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Manny Machado's rough World Series continues

Manny Machado's rough World Series continues
Manny Machado (Ezra Shaw / Getty Images)

Red Sox third-baseman Rafael Devers hurled a ball across the Dodger Stadium diamond, and first baseman Steve Pearce snagged it, legs spread in a near-split as the ball rattled against his glove.

Milliseconds later, Manny Machado ran across first base, blowing some bubble gum.

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As the Dodgers fell to the Red Sox 9-6 on Saturday night, Machado went one for four with a strikeout. His postseason production has steadily declined, his slugging percentage dropping from .558 in the NLDS to .214 in the World Series.

The Dodgers will face the Red Sox one more time in Dodger Stadium for Game 5 on Sunday, with the first pitch set for 5:09 p.m. If the Red Sox win, they claim the World Series title.

“We’re still, probably, going to come back in this,” Machado said calmly.

Machado has never had a season stretch this long. His deepest postseason run was the ALDS with the Orioles in 2012. And before this run with the Dodgers, Machado never had a slugging percentage above .375 in a postseason series.

He made another costly base-running mistake in Game 3, when he launched a shot deep into left field and stood in place, deceived into believing the ball was a home run. Instead it bounced off the wall, and Machado settled for a single.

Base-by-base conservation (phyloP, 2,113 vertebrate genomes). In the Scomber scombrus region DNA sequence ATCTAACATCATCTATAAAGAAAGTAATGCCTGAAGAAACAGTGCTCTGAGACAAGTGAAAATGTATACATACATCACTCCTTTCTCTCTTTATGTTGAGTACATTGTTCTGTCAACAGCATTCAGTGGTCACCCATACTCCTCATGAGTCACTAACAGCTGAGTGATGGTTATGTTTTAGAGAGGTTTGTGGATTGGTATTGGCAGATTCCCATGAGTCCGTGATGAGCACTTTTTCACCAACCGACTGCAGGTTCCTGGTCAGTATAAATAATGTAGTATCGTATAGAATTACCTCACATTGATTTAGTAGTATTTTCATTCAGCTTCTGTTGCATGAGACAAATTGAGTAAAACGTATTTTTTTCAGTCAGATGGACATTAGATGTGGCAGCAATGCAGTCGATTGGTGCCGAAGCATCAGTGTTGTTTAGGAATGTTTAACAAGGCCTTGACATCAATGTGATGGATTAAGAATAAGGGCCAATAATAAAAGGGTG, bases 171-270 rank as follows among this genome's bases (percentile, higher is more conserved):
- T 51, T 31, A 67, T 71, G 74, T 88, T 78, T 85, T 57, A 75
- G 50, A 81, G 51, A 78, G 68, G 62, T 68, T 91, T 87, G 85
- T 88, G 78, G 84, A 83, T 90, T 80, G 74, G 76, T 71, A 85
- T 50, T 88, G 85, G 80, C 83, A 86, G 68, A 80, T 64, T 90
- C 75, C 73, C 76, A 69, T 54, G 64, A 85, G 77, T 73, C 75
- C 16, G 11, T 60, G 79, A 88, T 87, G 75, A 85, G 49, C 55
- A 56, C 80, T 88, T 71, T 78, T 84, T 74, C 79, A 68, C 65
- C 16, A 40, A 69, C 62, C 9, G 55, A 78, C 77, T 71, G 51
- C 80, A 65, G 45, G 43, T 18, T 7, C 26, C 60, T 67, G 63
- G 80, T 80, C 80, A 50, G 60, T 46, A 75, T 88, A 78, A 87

As Machado dashed to first base in the ninth inning he grazed Pearce’s heel, reminiscent of when he ran over Brewers first baseman Jesus Aguilar’s foot in Game 4 of the NLCS. He waved his hand right away in an apology to Pearce.

Machado left the clubhouse with a blue cap backwards on his head that read “Villains,” the L.A. logo emblazoned into the word. But he is not publicly embracing that persona.

Pearce was in Machado’s wedding, his daughter the flower girl. Machado said the brush was accidental — clumsiness from exhaustion.

“It’s late in the year,” Machado. “My legs are giving out.”

Machado was also criticized on social media for his apparent lack of 100% effort running to first base.

Had Machado crossed the base in time, the Dodgers would have had batters on first and second with one out against struggling Red Sox closer Craig Kimbrel. Cody Bellinger would have stepped up as the tying run.

Behind him in the lineup was Yasiel Puig, who gave the Dodgers a 4-0 lead in the sixth-inning with a three-run home run.

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In a World Series game that is evoking astonishing displays of grit — from Red Sox Nathan Eovaldi and Eduardo Nunez to the Dodgers relievers — Machado has come up short of matching that fire with his play.

Machado was at ease in postgame interviews, commended the Red Sox strong showing and shrugged off the questions about his recent struggles at the plate.

Instead, he trained his attention on Game 5.

“It’s been done before,” he said of a comeback.

The Dodgers have overcome unlikely odds all season, but that is because of their determination.

To keep their World Series dream alive, Machado must have the same determination.

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